2K Sports has canceled College Hoops 2K9, the latest title in the college basketball series they started in 2002. The cancellation comes after negotiations soured between 2K Sports and The Collegiate Licensing Company, the company who owns the license to NCAA basketball and other sports.
Take-Two Interactive, the parent company of 2K, told Kotaku that they "decided not to continue negotiations with the CLC for the license for its top-rated College Hoops franchise." The rep added that "given our disciplined approach to the business, we do not believe the current discussions would result in an acceptable outcome." College Hoops 2K9 would have been released next November. Now the entire fate of the series is in jeopardy.
While the exact reason the negotiations broke down is unknown, it's possible EA Sports was responsible. EA and 2K have been warring for years over dominance of the sports video game market and the best weapon in their arsenal has been the exclusive rights agreement, contract that gives a developer the sole right to produce games with a particular license. For example, ever since EA Sports signed an exclusive deal with the NFL and its Players' Union in 2004, no other developer has been permitted to make a video game based on the NFL. In that case, it caused the end of 2K's NFL 2K series.
It’s the old, "If you can't beat 'em, make them contractually unable to produce a product that can compete with yours," strategy. 2K Sports, for its part, purchased exclusive rights to major league baseball in 2005, ending EA's MVP series. Rumor has it that EA is gunning to get exclusive rights to NCAA basketball and are the ones who derailed 2K's discussions with the DLC. The slapfight continues.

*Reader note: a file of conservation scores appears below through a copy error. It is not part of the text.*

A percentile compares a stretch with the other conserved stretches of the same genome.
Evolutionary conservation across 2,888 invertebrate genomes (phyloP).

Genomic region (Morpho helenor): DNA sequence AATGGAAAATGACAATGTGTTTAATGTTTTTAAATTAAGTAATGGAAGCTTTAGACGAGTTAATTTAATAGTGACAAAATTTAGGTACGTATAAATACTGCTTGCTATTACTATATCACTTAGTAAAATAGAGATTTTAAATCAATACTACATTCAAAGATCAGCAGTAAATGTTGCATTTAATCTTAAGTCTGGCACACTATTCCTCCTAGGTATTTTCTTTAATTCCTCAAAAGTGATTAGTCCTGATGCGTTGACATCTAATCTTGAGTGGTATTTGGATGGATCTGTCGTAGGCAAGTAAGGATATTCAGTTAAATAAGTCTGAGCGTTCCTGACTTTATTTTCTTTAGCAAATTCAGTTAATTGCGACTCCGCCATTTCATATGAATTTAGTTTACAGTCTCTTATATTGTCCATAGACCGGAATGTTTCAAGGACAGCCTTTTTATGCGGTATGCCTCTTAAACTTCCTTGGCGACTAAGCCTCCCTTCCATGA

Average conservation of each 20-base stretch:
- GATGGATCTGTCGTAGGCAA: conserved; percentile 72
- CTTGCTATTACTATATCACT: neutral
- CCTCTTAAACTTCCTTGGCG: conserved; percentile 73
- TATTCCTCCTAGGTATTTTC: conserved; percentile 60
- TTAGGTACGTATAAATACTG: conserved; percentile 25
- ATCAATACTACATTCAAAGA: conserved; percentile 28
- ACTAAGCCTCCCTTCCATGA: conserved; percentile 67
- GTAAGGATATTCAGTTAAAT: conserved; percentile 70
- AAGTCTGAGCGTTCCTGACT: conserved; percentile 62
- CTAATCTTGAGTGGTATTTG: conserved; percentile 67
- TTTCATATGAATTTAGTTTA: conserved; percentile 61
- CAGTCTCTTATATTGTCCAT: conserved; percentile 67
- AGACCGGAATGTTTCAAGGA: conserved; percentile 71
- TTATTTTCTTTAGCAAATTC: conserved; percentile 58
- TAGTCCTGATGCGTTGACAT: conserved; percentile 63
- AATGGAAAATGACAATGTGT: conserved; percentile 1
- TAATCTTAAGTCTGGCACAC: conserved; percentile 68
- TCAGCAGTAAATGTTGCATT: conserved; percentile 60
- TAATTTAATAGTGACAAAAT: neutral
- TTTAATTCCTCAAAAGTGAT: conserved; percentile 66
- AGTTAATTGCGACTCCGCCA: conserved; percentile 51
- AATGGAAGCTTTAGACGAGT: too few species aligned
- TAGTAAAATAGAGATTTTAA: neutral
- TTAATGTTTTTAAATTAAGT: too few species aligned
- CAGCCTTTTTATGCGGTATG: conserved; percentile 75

Watching EA and 2K gobble up exclusive rights agreements like white marbles in Hungry Hungry Hippos reminds me of something God of War designer David Jaffe said last week during his blog post on the theoretical benefits of a universal game console. He said that although there wouldn't be any hardware competition if there was only one console, "you get MORE competition on the software side - which is, to me, where it counts - because there is MORE competition to be the best on a single system instead of content creators splintering and never ever worrying about competing with 2 out of the 3 groups." I really wish there was open competition in the sports genre rather than these two, self-contained empires. I won't deny it, both companies make pretty good sports games, but when your game's only competitor is its previous installment, things get a bit stagnant. It often results in new games with only marginal upgrades over their predecessors.
It's possible that 2K Games could turn around and make a college basketball game that doesn't encroach on the NCAA license. This summer they released All-Pro Football 2K8, a pro football game featuring over 200 retired NFL players (apparently not bound to EA's agreement with the NFL). Could they take the work they've done so far on College Hoops 2K9 and make a college basketball game filled with all-time greats from NCAA history? I'd just hate to see them quit on the sport entirely and leave EA uncontested. When there's no competition between developers, the gamers are the ones who suffer.